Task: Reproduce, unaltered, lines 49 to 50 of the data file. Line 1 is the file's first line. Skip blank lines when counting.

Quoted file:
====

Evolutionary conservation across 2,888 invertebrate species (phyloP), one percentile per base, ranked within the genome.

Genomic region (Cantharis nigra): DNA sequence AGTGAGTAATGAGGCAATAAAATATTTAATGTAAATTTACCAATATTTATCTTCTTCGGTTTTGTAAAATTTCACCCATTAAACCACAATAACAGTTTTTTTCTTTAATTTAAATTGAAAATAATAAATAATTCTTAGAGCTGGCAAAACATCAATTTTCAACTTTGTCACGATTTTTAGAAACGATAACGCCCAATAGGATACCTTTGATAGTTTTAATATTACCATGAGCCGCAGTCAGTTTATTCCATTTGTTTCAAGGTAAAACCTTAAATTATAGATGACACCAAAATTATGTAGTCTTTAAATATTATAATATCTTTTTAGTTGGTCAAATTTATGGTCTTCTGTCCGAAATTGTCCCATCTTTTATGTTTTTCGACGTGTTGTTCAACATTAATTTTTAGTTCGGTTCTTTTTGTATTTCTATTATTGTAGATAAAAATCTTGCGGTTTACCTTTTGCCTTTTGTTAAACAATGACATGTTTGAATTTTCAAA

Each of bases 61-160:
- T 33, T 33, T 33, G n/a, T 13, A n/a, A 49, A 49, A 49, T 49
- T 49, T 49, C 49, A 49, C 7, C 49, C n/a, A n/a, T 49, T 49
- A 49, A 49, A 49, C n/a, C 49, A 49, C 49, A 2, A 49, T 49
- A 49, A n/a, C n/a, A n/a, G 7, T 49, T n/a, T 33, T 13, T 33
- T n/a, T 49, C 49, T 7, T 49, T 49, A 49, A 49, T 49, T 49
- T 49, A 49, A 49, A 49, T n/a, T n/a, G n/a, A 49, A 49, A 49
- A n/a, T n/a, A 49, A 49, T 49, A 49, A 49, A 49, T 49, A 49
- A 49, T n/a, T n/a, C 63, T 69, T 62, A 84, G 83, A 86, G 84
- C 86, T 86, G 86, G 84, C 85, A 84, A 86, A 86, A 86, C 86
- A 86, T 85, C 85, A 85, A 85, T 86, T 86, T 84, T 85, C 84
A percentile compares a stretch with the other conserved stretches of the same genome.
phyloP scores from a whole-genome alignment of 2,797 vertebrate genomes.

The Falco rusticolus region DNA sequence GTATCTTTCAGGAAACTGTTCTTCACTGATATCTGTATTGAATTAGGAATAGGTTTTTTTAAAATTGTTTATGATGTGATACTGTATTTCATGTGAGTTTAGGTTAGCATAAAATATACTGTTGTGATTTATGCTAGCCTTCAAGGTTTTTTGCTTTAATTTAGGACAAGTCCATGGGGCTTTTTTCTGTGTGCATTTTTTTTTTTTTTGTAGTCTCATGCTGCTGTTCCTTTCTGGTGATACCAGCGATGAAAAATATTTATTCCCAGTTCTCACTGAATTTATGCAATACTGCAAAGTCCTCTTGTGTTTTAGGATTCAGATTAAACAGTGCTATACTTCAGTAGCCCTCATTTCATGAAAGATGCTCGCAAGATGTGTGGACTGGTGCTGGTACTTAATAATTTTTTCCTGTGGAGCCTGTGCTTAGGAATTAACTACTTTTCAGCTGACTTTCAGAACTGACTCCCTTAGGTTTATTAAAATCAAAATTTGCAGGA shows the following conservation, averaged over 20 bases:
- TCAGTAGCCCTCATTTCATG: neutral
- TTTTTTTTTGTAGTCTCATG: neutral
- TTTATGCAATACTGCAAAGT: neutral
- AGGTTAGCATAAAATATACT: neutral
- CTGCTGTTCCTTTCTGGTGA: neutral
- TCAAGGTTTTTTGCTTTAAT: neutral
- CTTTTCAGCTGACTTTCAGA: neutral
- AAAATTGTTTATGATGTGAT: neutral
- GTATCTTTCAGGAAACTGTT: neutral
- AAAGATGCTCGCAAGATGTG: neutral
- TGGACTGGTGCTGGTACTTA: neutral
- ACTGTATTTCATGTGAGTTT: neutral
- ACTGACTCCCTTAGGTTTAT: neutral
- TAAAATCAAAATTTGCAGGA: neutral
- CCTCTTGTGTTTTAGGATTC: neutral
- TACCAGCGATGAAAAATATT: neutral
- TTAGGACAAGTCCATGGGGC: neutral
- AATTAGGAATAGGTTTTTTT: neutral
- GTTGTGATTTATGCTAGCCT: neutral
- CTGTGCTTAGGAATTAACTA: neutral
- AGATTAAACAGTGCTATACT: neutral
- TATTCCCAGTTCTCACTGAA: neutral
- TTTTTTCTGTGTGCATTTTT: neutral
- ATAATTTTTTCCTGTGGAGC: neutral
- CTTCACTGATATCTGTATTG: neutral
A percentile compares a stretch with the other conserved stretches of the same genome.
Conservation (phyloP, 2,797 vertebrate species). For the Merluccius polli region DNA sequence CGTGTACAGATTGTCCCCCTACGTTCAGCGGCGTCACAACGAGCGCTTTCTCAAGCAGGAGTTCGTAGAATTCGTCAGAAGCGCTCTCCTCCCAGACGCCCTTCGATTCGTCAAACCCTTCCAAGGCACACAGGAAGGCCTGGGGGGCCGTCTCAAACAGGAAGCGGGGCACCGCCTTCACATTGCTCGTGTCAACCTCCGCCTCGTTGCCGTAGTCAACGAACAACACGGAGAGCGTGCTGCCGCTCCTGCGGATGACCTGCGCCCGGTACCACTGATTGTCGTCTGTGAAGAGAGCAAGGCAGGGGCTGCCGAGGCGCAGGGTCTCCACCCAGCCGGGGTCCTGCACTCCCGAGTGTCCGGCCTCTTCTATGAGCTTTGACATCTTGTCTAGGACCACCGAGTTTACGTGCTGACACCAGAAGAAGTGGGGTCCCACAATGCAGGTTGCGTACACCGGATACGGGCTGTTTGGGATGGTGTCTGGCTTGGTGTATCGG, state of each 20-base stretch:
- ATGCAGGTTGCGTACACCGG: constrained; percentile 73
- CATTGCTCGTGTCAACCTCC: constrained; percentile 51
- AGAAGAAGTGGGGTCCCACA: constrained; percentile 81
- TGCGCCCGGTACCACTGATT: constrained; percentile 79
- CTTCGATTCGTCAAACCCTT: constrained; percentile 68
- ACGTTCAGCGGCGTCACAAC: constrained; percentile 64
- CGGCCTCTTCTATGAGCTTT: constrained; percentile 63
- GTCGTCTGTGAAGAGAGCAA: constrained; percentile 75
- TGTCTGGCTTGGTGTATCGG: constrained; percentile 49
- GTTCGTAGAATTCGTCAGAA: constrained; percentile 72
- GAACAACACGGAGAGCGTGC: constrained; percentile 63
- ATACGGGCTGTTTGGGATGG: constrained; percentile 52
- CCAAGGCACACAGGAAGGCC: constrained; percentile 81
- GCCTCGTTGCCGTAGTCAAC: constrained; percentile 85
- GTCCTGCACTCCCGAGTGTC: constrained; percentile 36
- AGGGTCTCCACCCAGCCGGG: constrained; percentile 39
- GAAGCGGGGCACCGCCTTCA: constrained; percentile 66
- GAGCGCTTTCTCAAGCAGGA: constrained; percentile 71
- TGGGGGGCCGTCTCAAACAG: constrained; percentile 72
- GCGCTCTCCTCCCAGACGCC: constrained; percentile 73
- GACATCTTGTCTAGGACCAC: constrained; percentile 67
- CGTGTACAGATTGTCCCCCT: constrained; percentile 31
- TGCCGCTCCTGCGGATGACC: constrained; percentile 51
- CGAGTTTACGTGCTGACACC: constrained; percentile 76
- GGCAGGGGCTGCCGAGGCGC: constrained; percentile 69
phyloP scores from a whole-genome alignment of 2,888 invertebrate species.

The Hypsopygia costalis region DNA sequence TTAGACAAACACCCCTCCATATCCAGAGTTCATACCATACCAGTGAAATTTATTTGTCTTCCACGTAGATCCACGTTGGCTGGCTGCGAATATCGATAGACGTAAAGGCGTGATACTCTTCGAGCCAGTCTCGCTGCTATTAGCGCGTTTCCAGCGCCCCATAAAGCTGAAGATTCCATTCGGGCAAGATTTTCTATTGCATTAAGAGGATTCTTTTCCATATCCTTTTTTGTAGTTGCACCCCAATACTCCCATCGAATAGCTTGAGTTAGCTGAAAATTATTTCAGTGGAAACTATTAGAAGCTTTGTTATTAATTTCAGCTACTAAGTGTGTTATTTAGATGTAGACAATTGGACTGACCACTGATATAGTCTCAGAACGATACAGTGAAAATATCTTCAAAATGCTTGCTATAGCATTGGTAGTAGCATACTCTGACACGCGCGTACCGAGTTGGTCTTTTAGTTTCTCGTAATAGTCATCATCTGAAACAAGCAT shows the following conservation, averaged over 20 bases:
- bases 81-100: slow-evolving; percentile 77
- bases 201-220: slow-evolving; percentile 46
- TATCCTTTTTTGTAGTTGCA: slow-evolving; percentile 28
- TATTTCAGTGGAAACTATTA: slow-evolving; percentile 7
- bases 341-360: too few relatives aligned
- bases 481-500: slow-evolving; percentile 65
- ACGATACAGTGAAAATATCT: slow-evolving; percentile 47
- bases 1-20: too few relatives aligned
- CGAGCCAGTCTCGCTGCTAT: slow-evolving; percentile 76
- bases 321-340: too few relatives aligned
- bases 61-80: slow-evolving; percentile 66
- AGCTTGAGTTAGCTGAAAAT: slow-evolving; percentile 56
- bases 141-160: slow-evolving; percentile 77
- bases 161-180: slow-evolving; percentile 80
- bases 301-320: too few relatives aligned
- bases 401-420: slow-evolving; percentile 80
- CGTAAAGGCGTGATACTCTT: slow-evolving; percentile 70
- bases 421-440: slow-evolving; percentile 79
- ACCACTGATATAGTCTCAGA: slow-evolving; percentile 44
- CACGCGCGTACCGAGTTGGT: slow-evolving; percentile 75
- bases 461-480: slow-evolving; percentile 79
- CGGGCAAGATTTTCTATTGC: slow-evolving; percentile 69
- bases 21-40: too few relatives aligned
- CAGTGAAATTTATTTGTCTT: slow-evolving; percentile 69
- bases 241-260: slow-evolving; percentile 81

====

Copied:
- ACGTTCAGCGGCGTCACAAC: constrained; percentile 64
- CGGCCTCTTCTATGAGCTTT: constrained; percentile 63